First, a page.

function __get($property){
        if ($property == 'speed'){
            // The speed is the length of the velocity vector
            $vec = $this->velocity_vector;
            return sqrt($vec['x'] * $vec['x'] + $vec['y'] * $vec['y']);
        }
    }

    function __set($property, $value){
        if ($property == 'speed'){
            // If the speed is 0 we lost the direction information.
            // Therefore keep the speed near zeor in that case.
            if ($value < 1.0e-8) $value = 1.0e-8;
            // Normalize to a unit vector and then multiply with the
            // new speed: vel = (vel / length) * speed (optimized below)
            // Note: The length of the velocity vector is the old speed.
            $speed_through_length = $value / $this->speed;
            $this->velocity_vector['x'] *= $speed_through_length;
            $this->velocity_vector['y'] *= $speed_through_length;
        }
    }
}

$my_car = new Car();
$my_car->speed = 2.5;
print($my_car->speed);

The Car class now uses a vector to keep track of its velocity. Internally this is a radical change since the speed isn't a simple property anymore but has to be calculated. However from the outside there is no change visible. And all that without explicit getters and setters.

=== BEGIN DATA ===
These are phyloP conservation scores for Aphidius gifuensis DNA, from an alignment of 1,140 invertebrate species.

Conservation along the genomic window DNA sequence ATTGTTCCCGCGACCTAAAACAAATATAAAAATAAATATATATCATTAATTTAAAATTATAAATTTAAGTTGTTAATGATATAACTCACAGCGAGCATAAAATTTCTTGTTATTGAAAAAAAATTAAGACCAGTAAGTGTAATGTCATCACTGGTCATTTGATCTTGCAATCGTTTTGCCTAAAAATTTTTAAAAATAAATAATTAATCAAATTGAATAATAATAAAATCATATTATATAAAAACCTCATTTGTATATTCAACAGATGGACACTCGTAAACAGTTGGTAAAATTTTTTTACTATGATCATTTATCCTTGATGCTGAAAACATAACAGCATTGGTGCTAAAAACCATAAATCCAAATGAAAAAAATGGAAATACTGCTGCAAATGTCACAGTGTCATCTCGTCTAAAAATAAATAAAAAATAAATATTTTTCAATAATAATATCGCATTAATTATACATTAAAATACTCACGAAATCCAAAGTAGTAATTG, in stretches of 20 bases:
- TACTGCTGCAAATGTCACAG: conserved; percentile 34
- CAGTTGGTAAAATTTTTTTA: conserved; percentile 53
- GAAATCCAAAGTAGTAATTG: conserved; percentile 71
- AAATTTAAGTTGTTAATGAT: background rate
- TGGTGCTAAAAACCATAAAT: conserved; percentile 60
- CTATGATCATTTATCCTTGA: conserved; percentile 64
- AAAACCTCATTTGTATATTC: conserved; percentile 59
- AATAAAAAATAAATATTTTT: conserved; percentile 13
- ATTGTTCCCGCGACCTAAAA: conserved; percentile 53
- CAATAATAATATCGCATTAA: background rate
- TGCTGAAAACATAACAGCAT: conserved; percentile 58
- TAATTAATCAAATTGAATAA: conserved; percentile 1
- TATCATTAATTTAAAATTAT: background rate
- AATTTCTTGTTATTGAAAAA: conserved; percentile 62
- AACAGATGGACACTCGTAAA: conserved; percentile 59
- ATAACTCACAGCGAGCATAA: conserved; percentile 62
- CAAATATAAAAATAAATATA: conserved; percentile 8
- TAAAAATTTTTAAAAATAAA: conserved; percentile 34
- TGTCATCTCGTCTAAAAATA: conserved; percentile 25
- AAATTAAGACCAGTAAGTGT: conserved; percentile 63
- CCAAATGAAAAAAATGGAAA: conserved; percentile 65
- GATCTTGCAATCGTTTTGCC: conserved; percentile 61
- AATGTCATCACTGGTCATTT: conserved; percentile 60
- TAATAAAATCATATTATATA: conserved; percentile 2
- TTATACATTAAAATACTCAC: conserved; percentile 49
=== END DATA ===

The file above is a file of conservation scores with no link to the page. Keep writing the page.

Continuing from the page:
D property syntax

In the D programming language the property syntax basically redirects access to undefined properties to method calls (if matching methods exist). The example is the same as the PHP example above, therefore I didn't insert comments. First we use public properties and if the internal structure changes we redirect the property access to method calls.

First the common case where getters and setters doesn't do anything but passing though data. Direct access will do:

import std.stdio;

class Car
{
    float speed = 1.0;
}

void main(){
    auto my_car = new Car();
    my_car.speed = 2.5;
    writefln(my_car.speed);
}

And now we wreak havoc in the inside:

import std.stdio, std.math;

struct vec { float x; float y; }

class Car
{
    private vec _speed = vec(1.0, 0);

    float speed(){
        return sqrt(_speed.x * _speed.x + _speed.y * _speed.y);
    }

    void speed(float value){
        if (value < value.epsilon) value = value.epsilon;
        float speed_through_length = value / this.speed;
        _speed.x *= speed_through_length;
        _speed.y *= speed_through_length;
    }
}

void main(){
    auto my_car = new Car();
    my_car.speed = 2.5;
    writefln(my_car.speed);
}

Again the Car class now internally uses a vector. However the code of main() hasn't changed a bit. To the outside speed it's still usable as a property.

Conclusion

At least in PHP and the D programming language you simply do not need getters and setters. There are other means of ensuring encapsulation when the internal structure changes. This actually makes public properties a useful and valid tool. If something changes we're able to replace a public property with some code.